Marilynne Robinson's Home
Marilynne Robinson is an American writer from Idaho, a state which borders on BC. Her first novel, Housekeeping, about a family haunted by an accident in which a train derailed into a lake, was made into a movie filmed in Nelson, BC. Her second novel, Gilead, won the Pulitzer, and this one, Home, the Orange Prize.
Set in a small town called Gilead, Iowa in the 1950s, Home takes place almost completely in one house (plus the porch, the garden, the barn, and a short distance down the road). The house belongs to Robert Boughton, a widower and retired Presbyterian minister, father of six. The youngest, 38-year-old Glory, has returned home to look after her father. They are joined by Jack, the prodigal son, gone for twenty years, and trailing clouds of uncertainty and shame. There is not a great deal of action. People wait, have breakfast, coffee, meals; they weed the garden and work on an old car. They watch the traffic move down the road and listen when a vehicle stops. They buy a television, watch baseball, and news reports of the beginnings of the civil rights movement in the South. This is a story about parent/child and sibling relationships and about friendship. They discuss philosophy and theology, issues such as fate, predestination, soul, and grace. But what keeps the reader going, what you want to know, is what did happen and what will happen, because you care about these people. And you feel the tension, of a home, a family, on the edge.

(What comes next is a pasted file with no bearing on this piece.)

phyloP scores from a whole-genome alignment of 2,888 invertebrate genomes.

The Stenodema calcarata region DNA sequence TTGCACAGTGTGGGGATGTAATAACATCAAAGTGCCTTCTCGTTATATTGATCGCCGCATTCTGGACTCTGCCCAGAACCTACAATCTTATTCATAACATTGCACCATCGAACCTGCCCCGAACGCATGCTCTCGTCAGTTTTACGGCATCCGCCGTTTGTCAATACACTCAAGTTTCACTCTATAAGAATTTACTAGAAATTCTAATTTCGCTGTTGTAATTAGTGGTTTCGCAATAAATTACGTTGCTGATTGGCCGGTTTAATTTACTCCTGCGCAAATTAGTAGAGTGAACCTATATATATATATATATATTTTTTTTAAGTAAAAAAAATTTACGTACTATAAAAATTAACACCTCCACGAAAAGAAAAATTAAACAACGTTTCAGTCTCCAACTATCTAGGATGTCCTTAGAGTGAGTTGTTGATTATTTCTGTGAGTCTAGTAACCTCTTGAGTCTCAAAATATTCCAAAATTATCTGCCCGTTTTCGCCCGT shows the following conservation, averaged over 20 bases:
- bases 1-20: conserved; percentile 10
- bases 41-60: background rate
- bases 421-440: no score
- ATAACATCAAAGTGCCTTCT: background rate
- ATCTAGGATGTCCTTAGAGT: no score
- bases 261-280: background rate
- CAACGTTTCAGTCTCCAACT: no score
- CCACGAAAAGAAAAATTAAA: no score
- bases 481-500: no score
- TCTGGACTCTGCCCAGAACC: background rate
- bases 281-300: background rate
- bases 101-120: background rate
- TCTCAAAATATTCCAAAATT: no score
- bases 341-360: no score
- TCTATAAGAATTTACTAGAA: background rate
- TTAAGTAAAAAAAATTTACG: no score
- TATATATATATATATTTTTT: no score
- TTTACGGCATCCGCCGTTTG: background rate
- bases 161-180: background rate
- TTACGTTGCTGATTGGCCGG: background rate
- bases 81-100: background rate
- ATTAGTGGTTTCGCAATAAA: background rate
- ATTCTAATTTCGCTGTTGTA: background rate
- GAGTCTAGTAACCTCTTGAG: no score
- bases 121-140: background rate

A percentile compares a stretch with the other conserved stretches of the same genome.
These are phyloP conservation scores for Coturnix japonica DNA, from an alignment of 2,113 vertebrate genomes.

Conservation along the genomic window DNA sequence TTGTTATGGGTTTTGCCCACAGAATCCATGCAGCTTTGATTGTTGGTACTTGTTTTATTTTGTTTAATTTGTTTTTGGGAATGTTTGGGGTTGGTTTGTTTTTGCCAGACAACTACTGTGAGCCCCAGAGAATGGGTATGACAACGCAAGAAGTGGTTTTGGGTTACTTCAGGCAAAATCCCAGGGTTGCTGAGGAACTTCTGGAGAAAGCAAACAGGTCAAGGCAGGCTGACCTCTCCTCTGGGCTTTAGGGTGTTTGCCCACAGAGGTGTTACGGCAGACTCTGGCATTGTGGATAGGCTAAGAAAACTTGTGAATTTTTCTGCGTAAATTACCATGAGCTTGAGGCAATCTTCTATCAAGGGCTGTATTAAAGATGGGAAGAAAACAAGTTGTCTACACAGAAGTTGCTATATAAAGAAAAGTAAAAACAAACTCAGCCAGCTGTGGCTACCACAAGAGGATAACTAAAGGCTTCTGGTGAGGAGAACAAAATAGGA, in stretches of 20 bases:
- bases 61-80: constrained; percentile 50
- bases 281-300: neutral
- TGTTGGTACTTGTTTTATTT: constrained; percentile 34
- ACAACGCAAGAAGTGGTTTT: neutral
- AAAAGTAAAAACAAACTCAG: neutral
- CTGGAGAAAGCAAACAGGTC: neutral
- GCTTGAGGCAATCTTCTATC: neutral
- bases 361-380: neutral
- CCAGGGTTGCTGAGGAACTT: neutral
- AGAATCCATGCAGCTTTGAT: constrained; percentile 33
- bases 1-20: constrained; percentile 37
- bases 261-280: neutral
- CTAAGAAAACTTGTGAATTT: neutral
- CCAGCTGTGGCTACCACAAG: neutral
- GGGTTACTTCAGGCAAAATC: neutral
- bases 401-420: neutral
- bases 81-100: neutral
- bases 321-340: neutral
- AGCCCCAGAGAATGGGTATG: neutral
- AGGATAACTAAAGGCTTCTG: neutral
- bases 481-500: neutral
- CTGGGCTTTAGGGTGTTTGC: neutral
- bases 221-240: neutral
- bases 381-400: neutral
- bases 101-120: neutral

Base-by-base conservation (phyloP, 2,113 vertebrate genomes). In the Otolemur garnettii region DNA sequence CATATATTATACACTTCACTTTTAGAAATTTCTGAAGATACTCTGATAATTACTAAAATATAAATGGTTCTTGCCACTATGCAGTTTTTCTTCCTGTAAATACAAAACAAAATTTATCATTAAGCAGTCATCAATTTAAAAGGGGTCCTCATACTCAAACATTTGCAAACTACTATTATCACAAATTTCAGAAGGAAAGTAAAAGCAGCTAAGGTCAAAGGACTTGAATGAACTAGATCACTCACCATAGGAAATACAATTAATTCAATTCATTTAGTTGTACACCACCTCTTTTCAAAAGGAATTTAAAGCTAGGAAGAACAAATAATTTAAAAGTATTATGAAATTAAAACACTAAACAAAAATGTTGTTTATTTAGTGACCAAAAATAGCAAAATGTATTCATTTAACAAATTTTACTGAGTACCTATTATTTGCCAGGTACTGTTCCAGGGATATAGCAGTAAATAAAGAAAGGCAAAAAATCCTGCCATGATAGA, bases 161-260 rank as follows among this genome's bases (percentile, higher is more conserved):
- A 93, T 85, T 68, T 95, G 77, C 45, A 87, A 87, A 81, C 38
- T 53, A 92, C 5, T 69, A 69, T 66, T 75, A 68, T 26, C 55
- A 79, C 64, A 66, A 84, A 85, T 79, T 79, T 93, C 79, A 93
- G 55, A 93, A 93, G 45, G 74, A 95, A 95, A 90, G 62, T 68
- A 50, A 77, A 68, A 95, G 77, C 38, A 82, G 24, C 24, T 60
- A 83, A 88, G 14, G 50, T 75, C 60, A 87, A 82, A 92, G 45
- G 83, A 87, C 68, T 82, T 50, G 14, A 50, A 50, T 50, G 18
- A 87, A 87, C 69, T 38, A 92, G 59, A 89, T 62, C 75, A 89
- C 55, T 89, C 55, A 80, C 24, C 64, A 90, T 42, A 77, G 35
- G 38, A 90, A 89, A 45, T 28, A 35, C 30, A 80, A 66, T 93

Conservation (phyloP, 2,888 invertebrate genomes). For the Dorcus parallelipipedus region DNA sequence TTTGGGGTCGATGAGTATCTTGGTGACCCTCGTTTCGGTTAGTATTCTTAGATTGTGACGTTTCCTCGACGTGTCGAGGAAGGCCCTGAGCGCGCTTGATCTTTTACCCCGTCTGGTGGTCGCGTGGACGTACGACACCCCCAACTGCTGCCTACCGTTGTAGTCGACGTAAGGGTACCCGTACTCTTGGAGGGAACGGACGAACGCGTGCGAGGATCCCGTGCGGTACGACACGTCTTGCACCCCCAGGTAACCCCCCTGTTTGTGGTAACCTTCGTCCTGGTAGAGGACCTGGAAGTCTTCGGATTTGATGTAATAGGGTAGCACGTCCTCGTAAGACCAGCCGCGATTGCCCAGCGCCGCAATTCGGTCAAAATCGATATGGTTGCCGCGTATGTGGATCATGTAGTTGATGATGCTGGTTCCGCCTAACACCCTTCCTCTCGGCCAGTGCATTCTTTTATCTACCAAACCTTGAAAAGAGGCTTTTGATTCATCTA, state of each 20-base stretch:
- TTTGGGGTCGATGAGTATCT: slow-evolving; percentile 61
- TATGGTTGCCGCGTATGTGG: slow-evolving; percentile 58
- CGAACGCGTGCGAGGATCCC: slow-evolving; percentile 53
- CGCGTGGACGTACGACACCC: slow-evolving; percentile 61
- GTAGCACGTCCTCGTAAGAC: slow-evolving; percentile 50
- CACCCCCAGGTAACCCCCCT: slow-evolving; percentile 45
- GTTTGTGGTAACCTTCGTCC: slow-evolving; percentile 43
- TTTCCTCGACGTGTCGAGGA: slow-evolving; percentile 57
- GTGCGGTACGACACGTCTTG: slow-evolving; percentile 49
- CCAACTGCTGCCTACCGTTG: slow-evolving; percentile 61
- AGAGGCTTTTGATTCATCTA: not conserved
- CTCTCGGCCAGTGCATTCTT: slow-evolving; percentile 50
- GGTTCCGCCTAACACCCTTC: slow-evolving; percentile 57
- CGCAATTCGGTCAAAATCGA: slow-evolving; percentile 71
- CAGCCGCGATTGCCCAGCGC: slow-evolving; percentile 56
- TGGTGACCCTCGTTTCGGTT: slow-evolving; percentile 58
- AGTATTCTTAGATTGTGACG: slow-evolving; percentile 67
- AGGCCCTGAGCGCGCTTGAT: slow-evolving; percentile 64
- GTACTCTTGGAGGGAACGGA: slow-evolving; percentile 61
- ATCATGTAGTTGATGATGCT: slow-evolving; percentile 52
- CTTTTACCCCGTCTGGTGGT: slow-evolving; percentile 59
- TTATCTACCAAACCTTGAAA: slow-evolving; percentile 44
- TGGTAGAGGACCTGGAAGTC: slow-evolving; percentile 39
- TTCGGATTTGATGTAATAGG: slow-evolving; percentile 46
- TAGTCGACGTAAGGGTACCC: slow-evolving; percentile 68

This novel Home next to Cormac McCarty's The Road is a perfect representation of the House/Horse dichotomy—how women write about houses and security, about coming home, and men write about horses and adventure, leaving loved ones behind. Yet Robinson makes it clear, through plot, character, and philosophical/theological discussions, that whether making a home or escaping from one, we are all on the same road.